Cultural Relativism is a theory stating the idea that cultural norms and ideas differ from culture to culture. In addition, Cultural Relativism says that there are no universal standards and truth in ethics. It is relative to the culture to determine whether a moral standard is right or wrong. There is no objective standards judging other cultures code as inferior or superior to another. Thus, since cultural relativism states that we can’t judge other cultures moral codes, then we must be tolerant of them.
One of the glaring statements that has often been made is the possibility of generalizing human rights without taking into consideration the difference in culture, tradition, religion more importantly human nature itself which vary from each one to another. Is it likely that we can achieve human rights which are universal without the existence of a universal culture? Firstly, the idea of human nature indicates both their nature and their source: they are rights that one has simply because one is human and that a right is a special entitlement that one has to something. They are held by all human beings, irrespective of any rights or duties one may or may not have as citizens, workers or members of families, private organizations and so forth. In the language of the 1948, they are universal rights.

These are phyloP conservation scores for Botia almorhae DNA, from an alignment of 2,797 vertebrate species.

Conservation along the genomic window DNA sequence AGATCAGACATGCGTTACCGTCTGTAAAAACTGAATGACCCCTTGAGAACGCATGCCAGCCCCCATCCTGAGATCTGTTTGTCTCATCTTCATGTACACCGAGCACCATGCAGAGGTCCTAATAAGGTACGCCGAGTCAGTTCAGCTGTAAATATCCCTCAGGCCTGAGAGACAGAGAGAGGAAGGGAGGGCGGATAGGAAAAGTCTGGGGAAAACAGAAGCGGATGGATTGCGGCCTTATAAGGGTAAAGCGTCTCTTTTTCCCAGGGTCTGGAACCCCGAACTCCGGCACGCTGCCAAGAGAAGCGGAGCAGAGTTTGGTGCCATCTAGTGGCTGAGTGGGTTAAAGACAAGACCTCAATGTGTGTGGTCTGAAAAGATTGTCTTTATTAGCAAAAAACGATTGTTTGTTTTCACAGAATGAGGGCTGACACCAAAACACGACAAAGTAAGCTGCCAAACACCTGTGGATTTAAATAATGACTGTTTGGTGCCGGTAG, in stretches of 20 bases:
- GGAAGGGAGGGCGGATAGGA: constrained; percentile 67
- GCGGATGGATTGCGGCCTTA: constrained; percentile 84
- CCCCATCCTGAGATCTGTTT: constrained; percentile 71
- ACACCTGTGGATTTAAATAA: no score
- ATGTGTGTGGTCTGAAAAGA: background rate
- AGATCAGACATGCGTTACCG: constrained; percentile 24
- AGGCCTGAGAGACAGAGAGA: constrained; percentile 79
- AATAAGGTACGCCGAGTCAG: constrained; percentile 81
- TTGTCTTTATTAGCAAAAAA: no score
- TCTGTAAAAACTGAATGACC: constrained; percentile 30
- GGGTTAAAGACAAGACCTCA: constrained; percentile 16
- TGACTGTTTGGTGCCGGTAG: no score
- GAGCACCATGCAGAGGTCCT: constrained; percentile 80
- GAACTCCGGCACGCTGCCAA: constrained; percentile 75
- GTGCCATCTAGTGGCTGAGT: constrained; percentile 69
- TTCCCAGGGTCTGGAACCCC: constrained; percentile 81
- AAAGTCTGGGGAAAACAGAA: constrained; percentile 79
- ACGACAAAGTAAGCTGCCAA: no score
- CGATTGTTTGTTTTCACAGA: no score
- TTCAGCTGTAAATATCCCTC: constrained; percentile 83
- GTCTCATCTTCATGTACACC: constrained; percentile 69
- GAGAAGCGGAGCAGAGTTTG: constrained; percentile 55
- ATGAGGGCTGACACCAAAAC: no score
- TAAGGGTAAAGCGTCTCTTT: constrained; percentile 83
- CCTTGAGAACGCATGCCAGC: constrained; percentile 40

Having argued that there are universals, Russell attempts to justify the existence of ‘Properties’, a type of universal. Resemblance Nominalism rejects the existence of Properties on the grounds that there are no universals. But since it considers resemblances between Particulars to exist, it
To prove that moral truth is not a myth, Opposing values of the Nyakyusa and the Eskimo tribe will be looked at Problem statement Is it possible to prove that cultural relativism is wrong to claim that moral truth does not exist in ethics? Hypothesis According to Gensley (2011:170-171), each culture has different moral codes, all cultures have to be able to tolerate the cultures of others without judging their moral codes but accept them as true when society approves of them, but they are instances where this is unacceptable. If people are not able to judge a certain culture then the world has to accept acts like those of the Nazi’s and apartheid as right. One can clearly notice that a certain way of a culture is wrong but because of the norm “they are no object truths in society” one is forced to do nothing about the situation and insist that an act is right. Act is approved by society Customs are also approved by a community in which they exist not only by religion (Wilson, 1960:76).